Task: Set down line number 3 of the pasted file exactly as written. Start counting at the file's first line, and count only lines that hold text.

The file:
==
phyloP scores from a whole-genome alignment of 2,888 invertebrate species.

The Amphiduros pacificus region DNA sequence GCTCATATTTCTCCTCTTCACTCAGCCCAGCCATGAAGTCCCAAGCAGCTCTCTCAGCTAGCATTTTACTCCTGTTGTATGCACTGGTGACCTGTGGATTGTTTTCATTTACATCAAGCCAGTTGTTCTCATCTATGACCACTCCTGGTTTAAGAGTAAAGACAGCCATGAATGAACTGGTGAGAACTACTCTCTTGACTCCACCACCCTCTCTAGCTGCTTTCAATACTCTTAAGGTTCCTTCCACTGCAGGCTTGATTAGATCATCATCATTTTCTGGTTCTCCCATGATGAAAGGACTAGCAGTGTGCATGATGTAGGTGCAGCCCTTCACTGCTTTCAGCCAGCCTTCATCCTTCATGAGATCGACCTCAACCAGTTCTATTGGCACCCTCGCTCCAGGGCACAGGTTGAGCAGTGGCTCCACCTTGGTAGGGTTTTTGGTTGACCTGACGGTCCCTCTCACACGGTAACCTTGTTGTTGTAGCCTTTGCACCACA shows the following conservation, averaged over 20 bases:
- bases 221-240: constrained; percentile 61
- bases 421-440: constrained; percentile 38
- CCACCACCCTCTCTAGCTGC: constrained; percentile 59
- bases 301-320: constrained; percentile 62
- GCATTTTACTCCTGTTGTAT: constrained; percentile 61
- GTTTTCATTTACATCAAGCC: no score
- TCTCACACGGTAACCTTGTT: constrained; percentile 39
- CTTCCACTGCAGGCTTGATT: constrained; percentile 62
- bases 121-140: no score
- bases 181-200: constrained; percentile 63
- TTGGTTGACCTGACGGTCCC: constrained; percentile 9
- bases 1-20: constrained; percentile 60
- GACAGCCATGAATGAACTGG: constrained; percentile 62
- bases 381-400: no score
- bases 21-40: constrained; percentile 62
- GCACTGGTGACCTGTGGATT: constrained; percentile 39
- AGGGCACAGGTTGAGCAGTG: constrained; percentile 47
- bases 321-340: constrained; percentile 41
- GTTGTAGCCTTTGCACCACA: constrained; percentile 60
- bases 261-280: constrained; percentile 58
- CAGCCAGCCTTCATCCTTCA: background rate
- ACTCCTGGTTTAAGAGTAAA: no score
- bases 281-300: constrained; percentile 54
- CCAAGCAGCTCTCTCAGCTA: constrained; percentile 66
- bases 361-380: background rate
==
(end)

- bases 221-240: constrained; percentile 61